Colombo: sister of Mother Teresa arrested for “selling” children
by Melani Manel Perera
The first Missionary of Charity to be jailed, she was accused following an anonymous tipoff. Sister Eliza runs a hostel for unwed mothers. Confusion surrounds her arrest. According to fellow nuns, the incident is due to an outdated registry.
Colombo (AsiaNews) – Sister Mary Eliza, from the Missionaries of Charity, has been in prison since Fraiday night accused of selling children. Since the congregation was founded, she is the first nun of Mother Teresa to be arrested. An anonymous tipoff informed police, which then burst into the Prem Nivesa of Moratuwa, a hostel for young unwed mothers run by the Sisters of Mother Teresa and arrested the nun. The hostel is now impounded. Sister Eliza, superior of Prem Nivesa, is now in jail at the Women’s Prison of Welikada, and has not been able to see a lawyer yet. Today, a judge is set to charge her formally with illegal trafficking in children.
Last Wednesday, a group of people led by Anoma Dissanayake, head of the National Child Protection Authority (NCPA), surrounded the Prem Nivesa hostel to examine the situation of the children and mothers living in the facility run by the Missionaries.
“Police and NCPA officials burst into the home at around 11 am, causing panic. They checked every nook and cranny in the facility and took away our files,” a nun told AsiaNews.
Two days later, on Friday evening, police agents took Sister Eliza and two nuns to a judge’s home. Sister Eliza was then taken by car to Welikada Prison, whilst the two other nuns were brought back to the convent.
“Police, NCPA officials and media rushed to our facility,” Sister Eliza said before her arrest. “They cross-examined the unwed mothers and took away many documents.”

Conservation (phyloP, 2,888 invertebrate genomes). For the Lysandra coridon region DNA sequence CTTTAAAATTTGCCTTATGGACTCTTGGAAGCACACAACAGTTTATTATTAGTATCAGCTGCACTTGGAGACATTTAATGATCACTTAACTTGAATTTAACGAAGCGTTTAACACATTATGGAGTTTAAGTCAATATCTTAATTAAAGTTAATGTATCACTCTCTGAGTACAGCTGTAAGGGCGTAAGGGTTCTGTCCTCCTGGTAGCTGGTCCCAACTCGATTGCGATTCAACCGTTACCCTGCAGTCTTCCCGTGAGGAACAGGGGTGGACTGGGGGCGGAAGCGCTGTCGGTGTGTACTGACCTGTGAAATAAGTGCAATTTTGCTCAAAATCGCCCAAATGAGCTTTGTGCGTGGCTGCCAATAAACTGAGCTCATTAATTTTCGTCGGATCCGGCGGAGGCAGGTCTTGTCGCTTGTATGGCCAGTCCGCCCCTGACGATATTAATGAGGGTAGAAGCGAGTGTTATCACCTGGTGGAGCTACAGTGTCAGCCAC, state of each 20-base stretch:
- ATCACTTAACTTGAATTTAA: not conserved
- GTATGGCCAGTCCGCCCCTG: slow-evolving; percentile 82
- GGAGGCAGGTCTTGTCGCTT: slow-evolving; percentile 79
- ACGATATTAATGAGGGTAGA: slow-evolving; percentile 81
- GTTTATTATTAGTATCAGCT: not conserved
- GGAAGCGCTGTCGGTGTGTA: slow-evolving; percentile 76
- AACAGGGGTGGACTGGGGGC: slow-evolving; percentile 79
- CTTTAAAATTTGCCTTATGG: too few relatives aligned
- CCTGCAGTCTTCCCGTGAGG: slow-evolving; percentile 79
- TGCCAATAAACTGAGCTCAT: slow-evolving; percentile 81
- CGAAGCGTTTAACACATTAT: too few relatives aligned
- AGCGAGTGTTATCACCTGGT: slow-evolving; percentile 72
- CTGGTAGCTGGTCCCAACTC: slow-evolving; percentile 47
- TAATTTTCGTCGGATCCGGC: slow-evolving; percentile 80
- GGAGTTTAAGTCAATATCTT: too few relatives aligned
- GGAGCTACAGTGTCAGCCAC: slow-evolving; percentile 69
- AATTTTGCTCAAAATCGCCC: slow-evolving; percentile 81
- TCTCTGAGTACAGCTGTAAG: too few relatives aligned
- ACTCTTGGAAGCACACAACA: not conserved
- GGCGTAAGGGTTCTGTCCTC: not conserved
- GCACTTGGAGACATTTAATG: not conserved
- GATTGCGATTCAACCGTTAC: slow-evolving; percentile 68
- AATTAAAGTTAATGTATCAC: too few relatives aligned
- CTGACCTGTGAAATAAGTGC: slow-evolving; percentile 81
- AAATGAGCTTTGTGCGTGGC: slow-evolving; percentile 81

“We have never been involved in child trafficking. It is against our faith,” she reiterated. “Our mission is to take care of unwed mothers and their children. We have never taken money for our work. Children are adopted in accordance with the law.”
The circumstances surrounding the arrest of Sister Eliza remain murky. Some local media accused the Sisters of “selling the future of the country to foreigners for few thousand rupees”.
However, the Missionaries of Charity believe their mother superior is prison because the home opened its doors to an underage pregnant woman without informing the police and because the number of children in the facility was greater than the number reported in the registry, which had not been updated.
The confusion is compounded by the silence of the Church, which has not yet issued an official statement about Sister Eliza’s arrest.
There are nearly 760 convents of Mother Teresa worldwide with more than 5,000 missionaries. The Prem Nivesa has 75 children, 20 pregnant women and 12 new mothers.
The National Child Protection Authority (NCPA) is an independent organisation under the Office of the President.
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